'It is a crime to export sewage sludge from Germany to India. But it is free enterprise to export hides to India and to produce sludge in tanning them there'. This observation was made by a participant at the annual general meeting of the German leather industry association against the background of the closure of one of the biggest leather factories in Germany. The company could not afford to install the new plant which would be needed to conform with legislation requiring that waste-water purity be increased from 95 to 98%.
Increasingly strict environmental standards have lead to a decrease in the number of tanneries in most industrialised countries (except Italy). Consequently, increasing numbers of hides and furs from the USA, Oceania, and Europe are exported for processing elsewhere. For many developing countries, leather processing is a welcome source of foreign exchange. As a result, some 50% of leather production is now carried out in developing countries, compared with twenty years ago when the figure was only about 30%. The most important leather-producing countries are Italy and Korea, followed by the states of the former USSR, India, Brazil, Mexico, USA, and China. Although the environmental standards set by developing countries are generally similar to those set by industrialised countries, they are much less likely to be enforced.
Indeed, it is this lack of enforcement which keeps leather production in developing countries competitive on the world market (unlike in labour intensive industries where it is low wages which provide the competitive advantage). This disregard of the environmental problems in the tanning industry has far-reaching social and economic effects, especially in developing countries. The situation in the region of North Arcot in the South Indian state of Tamil Nadu is typical.
At the end of the 1970s, the Indian government declared that leather was an important export product. The tanning industry was encouraged by special government support and export promotion, and there was a gradual relaxation of the import restrictions on tanning machinery and chemicals. The industry has been even more favoured by government since 1991 when structural adjustment measures were imposed by the International Monetary Fund.
With the expansion of the leather industry came modern tanning methods. Vegetable tans were replaced by chemicals including zinc, arsenic, cadmium, and chromium, the main tanning agent. As well as producing a finer grained product, chromium tanning has the advantage of reducing the tanning time to about two days. This compares with the vegetable pit tanning process which can take up to two years. It is this chromium tanning process which pollutes the streams, rivers, lakes, reservoirs and wells in the tanning areas of India. The tanning of one kilogram of leather requires at least 35 litres of water, all of which becomes polluted during the process. Although a few of the big tanneries have installed water treatment plant, the water from most smaller tanneries flows untreated into local watercourses.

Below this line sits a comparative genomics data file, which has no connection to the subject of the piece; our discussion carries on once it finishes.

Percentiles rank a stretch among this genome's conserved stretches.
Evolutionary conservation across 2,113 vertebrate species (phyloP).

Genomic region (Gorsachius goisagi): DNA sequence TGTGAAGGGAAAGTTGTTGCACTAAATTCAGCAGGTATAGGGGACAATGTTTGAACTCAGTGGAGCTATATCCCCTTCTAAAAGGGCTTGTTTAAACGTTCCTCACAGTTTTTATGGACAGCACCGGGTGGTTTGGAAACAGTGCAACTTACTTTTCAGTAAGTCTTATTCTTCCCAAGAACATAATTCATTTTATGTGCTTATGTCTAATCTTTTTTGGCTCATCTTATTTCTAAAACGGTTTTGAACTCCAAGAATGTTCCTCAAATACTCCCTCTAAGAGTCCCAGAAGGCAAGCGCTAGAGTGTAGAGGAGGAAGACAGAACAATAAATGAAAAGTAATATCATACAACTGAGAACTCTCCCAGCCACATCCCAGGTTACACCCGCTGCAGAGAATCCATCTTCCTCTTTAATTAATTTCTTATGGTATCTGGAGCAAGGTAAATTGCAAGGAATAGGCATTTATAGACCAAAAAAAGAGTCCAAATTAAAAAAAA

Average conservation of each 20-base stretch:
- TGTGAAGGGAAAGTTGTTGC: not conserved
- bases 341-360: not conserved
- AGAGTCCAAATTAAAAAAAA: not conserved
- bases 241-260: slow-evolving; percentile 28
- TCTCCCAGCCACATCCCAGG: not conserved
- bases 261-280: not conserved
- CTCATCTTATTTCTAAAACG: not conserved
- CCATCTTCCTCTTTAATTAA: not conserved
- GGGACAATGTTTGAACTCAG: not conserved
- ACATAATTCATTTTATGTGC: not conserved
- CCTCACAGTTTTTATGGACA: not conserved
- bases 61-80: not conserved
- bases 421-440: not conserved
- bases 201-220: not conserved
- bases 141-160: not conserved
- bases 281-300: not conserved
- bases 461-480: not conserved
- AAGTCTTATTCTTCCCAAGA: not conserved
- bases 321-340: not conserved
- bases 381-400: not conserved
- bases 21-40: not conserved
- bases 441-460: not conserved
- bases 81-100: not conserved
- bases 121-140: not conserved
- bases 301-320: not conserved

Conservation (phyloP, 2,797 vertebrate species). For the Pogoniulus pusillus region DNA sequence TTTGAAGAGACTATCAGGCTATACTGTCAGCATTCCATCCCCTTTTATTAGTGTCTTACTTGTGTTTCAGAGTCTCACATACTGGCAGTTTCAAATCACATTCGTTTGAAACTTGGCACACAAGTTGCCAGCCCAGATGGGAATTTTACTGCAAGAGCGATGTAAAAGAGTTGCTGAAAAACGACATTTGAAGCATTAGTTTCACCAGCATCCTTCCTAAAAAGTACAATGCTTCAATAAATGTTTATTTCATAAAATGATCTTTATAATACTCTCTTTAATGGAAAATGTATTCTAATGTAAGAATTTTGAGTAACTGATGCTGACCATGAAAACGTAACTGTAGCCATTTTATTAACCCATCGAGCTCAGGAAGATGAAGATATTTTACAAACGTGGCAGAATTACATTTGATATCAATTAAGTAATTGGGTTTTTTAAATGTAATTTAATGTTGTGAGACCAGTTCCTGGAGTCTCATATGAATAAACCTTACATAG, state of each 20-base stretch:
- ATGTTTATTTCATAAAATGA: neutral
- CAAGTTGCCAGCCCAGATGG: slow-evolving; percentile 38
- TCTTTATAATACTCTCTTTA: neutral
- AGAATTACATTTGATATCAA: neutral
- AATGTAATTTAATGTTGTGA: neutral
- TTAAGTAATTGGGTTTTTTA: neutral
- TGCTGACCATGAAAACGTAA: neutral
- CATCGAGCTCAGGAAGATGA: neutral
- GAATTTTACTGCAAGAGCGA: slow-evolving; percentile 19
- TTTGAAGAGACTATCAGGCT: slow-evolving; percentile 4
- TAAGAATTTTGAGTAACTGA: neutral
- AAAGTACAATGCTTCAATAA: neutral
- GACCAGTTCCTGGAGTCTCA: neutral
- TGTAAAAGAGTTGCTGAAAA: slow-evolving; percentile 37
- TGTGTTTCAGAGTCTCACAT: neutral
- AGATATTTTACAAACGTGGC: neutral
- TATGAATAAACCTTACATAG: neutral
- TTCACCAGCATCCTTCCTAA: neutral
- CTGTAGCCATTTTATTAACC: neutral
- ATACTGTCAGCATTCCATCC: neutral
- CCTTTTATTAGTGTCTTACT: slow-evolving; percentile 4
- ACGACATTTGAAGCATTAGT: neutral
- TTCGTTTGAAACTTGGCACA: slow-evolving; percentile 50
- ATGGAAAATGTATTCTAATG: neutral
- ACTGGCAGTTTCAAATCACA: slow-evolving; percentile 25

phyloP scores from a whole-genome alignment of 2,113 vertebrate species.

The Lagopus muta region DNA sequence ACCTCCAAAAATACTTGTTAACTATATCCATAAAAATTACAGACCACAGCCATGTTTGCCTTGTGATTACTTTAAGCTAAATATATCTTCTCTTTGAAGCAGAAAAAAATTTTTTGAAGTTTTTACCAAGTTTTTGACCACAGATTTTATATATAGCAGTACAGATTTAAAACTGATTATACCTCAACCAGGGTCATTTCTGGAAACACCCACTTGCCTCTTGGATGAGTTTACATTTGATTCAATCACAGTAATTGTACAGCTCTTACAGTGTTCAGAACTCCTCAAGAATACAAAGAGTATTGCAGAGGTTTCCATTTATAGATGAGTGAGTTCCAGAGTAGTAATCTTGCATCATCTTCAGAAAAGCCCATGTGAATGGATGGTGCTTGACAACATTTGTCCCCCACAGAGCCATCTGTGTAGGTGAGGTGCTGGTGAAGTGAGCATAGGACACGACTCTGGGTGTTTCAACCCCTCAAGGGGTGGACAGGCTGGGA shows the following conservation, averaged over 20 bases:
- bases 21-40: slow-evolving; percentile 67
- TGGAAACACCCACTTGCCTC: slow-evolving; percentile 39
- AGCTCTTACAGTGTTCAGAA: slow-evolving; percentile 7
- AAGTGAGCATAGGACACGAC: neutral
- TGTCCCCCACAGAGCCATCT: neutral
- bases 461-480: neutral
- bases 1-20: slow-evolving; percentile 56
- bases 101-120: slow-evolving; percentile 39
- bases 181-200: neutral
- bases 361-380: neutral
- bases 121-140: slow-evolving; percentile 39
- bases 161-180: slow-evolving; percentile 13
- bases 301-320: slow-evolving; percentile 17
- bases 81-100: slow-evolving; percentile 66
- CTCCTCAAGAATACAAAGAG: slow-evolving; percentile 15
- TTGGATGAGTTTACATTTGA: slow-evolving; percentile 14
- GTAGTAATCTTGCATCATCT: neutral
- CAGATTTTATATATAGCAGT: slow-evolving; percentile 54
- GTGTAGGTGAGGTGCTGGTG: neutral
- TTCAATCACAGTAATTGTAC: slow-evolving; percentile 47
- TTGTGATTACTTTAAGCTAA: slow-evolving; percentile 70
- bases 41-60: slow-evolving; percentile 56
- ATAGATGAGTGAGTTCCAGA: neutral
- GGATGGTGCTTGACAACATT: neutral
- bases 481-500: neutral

The effects of this environmental scandal are evident. The river Palar in southern India is poisoned over about 100km of its length. In the same region, 35,000 hectares of farmland are affected by tannery waste water. The yield from once-fertile land has been reduced by half. Since farmers receive no compensation for crop losses, many of them have given up and sold their land to the tanneries. In the local population there has been a significant increase in diseases which result from drinking the polluted water: gastro-intestinal disease, asthma, growth abnorma- lities in children, and an infant diarrhoea caused by poisoning through breast milk. Susceptibility to tuberculosis has also increased, and the high salt content turns waste-water pools into breeding grounds for cholera bacteria. The tannery workers themselves suffer from skin diseases, fever, eye inflammation, lung cancer, and now also sterility. This latter condition had, hitherto, been confined to tannery workers in industrialised countries.